Alexandra Penney is pretty much the woman you wanted to be when you grew up. She’s held editor positions at Vogue, Glamour, and Self. She owns an HermÃ¨s Kelly bag. She spends afternoons painting in her SoHo loft, a place where neighborhood friends throw pebbles at her window. After being dropped down a sock-wrapped key, everyone catches up over wine and gourmet cheese. Isn’t that the life?
But The Bag Lady Papers, a memoir that divulges Penney’s experience of losing her life’s savings to Bernie Madoff’s Ponzi scheme, isn’t just a story about Baccarat crystal and expense accounts. In fact the book, which is based on her popular Daily Beast blog series, is as much about that, as it is about blow-up dolls and fish markets.
The book opens on Penney as she prepares a lavish dinner party in her Upper East Side home. As she primps her dining room table, news of her trusted (or so she thought) financial investor’s arrest hits. Like an anxiety-filled dump truck, the intensity of Penney’s panic smacks us in the face. Will she need to sell her home and move in with her son? She pops a tranquilizer. Can she afford basic necessities? The notion of suicide enters her head. Will her bag lady fears – ever present in her mind, even at the height of her success – become reality?
Alternating between the worry-ridden present and her career-climbing past, the memoir’s chapters delve into Penney’s life as she goes from copywriter, to mother, to fish market cashier, to New York Times bestselling author, to broke artist with multiple mortgages to pay. But, The Bag Lady Papers doesn’t quite do her journey justice. The book’s introduction leaves the reader with a bad taste in her mouth. We are barely two pages into her story when the author is asking herself if she’ll ever be able to buy fresh flowers again. It’s difficult to sympathize with a stranger when you hardly have the facts.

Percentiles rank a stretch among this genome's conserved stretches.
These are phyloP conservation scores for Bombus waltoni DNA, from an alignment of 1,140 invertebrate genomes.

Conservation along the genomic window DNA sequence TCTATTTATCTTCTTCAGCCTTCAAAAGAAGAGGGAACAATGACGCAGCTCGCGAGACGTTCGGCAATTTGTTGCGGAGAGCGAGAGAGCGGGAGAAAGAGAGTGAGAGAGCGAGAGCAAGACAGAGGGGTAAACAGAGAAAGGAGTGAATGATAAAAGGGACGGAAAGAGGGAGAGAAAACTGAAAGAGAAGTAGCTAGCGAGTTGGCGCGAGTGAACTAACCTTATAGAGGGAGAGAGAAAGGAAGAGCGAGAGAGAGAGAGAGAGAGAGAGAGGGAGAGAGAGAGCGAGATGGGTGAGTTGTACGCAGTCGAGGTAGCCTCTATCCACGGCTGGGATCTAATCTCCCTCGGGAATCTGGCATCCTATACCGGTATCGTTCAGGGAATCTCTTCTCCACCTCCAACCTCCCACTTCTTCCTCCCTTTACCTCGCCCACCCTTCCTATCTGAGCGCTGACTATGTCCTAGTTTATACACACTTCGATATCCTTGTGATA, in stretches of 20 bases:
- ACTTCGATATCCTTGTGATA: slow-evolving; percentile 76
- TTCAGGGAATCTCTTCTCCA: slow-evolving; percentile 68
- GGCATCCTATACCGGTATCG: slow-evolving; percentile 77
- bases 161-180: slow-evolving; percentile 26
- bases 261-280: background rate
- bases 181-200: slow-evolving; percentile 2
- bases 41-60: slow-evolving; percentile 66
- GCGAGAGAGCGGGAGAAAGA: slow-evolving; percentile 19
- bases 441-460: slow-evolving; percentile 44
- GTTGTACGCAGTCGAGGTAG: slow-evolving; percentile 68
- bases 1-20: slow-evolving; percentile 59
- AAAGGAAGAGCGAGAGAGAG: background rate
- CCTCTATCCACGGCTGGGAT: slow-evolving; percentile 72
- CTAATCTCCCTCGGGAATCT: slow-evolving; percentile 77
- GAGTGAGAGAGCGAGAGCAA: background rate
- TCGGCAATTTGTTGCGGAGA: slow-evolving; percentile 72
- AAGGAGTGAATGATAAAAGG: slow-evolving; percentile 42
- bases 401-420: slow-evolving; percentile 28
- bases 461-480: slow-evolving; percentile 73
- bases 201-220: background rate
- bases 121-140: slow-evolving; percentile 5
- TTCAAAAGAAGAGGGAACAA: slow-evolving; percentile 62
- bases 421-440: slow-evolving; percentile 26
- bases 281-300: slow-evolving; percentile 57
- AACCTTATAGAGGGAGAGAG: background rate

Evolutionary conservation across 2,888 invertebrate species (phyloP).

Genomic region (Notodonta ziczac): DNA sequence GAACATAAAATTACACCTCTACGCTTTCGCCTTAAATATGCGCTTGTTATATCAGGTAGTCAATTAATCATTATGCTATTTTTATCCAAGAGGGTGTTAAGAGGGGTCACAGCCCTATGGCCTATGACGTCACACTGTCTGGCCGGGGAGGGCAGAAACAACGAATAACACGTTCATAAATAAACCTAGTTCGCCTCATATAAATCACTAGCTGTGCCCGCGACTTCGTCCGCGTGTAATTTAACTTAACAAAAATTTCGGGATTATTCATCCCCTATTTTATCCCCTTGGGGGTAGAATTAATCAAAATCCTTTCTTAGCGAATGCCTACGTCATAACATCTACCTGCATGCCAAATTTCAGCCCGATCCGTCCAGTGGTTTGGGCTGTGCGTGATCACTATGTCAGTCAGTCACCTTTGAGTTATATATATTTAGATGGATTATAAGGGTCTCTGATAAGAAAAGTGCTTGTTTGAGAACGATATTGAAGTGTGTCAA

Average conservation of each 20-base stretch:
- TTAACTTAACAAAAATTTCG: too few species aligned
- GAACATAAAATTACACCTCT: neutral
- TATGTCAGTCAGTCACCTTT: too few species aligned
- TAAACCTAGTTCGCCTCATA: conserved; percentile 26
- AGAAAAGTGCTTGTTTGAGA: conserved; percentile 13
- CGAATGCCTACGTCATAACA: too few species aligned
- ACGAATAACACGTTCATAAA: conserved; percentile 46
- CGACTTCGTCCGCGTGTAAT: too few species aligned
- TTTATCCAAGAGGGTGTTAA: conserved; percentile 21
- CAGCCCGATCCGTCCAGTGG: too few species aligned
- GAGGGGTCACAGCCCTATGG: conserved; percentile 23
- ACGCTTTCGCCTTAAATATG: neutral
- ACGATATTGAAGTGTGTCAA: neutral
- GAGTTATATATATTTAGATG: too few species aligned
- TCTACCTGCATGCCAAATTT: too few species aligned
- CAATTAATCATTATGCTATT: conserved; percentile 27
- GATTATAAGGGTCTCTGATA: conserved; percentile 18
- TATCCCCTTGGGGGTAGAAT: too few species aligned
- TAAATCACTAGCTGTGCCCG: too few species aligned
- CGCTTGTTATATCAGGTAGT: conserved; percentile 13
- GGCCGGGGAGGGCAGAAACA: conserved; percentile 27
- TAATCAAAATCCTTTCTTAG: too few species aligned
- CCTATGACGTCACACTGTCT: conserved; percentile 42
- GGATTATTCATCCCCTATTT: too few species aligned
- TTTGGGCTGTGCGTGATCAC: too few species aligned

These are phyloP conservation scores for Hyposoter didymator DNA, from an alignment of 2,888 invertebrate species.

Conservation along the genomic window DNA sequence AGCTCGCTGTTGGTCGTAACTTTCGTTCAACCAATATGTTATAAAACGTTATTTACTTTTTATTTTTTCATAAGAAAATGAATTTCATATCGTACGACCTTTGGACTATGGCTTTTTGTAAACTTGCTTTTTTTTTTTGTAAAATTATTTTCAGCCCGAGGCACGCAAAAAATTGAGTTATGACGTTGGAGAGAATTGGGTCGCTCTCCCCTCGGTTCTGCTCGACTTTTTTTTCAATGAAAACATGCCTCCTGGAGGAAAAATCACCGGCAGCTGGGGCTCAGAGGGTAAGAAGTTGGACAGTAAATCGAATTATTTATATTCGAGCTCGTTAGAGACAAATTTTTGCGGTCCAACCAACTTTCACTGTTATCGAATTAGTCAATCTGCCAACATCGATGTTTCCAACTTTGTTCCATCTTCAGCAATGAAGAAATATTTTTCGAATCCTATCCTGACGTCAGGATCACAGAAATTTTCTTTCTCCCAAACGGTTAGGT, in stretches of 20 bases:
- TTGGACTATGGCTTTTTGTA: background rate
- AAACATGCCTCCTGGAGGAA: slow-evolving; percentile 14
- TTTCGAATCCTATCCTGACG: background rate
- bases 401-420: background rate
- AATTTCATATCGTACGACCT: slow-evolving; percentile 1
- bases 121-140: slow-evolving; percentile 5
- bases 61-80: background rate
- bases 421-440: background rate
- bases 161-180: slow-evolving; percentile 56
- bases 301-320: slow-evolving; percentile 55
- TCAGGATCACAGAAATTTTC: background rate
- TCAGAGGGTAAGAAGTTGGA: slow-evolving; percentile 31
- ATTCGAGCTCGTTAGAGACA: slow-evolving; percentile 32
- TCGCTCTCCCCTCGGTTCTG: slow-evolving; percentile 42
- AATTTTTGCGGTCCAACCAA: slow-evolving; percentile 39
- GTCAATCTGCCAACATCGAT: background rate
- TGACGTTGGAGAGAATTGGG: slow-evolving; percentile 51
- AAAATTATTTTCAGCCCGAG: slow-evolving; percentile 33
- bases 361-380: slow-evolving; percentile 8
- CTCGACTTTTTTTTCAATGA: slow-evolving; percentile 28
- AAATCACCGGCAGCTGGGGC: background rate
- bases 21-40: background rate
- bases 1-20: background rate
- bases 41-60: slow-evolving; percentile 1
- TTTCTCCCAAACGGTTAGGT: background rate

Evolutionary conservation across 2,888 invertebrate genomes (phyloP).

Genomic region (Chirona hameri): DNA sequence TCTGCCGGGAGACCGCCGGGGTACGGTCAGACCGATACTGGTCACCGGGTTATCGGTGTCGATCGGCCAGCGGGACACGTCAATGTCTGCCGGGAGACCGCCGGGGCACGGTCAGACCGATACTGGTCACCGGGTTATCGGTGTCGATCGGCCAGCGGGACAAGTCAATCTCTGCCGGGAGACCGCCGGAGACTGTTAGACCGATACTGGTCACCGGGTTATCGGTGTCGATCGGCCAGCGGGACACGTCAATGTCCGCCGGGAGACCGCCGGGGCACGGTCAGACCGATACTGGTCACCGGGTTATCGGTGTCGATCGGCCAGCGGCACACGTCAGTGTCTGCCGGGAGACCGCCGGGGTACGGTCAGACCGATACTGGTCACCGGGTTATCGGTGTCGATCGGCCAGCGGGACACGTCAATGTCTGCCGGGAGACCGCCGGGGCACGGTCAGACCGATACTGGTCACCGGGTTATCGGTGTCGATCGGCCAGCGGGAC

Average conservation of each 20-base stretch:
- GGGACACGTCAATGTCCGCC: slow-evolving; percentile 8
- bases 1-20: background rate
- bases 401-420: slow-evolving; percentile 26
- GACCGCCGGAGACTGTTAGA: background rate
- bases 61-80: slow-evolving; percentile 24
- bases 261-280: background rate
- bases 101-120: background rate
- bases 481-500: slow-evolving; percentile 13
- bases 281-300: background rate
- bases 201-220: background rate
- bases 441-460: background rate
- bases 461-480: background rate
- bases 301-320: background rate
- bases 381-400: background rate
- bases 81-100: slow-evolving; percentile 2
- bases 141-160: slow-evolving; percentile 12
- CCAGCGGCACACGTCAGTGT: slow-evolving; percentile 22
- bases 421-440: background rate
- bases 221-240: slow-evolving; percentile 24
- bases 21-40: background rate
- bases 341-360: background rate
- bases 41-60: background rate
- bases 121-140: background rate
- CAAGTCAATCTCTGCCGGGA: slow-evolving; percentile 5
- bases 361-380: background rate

Readers who make it through the first few chapters will find that Penney eventually hits a more narrative stride. Her rise to success, which includes helping to create the famous breast cancer awareness pink ribbon while Editor-in-Chief at Self, is one to be admired. The ironic thing is that the entire time she is working these incredible jobs, she yearns to give it up to fulfill her dream of becoming an artist. In fact, The Bag Lady Papers is in many ways a book about finding the path to make your dream possible. For Penney, this meant quitting her job as Glamour‘s Beauty Editor to go back to art school.
Throughout The Bag Lady Papers, Penney touches upon numerous topics, that have us asking for more. From women’s often hesitance to deal with money, to “bag lady fears” which plague successful women like Gloria Steinem and Lily Tomlin, these topics, if they’d been delved into deeper with Penney’s journalistic eye, would have provided incredible support to her personal story. There are hints that this book was written on a tight deadline (Penney mentions it herself and there are exhaustive lists taking up space throughout), which might be the cause of this oversight. This is just too complicated a story and too emotionally-charged, that you have to wonder what a second draft would have looked like. But perhaps in a few years – and with a bit more distance from the situation – Penney can tell us the story of how she rose back to the top.
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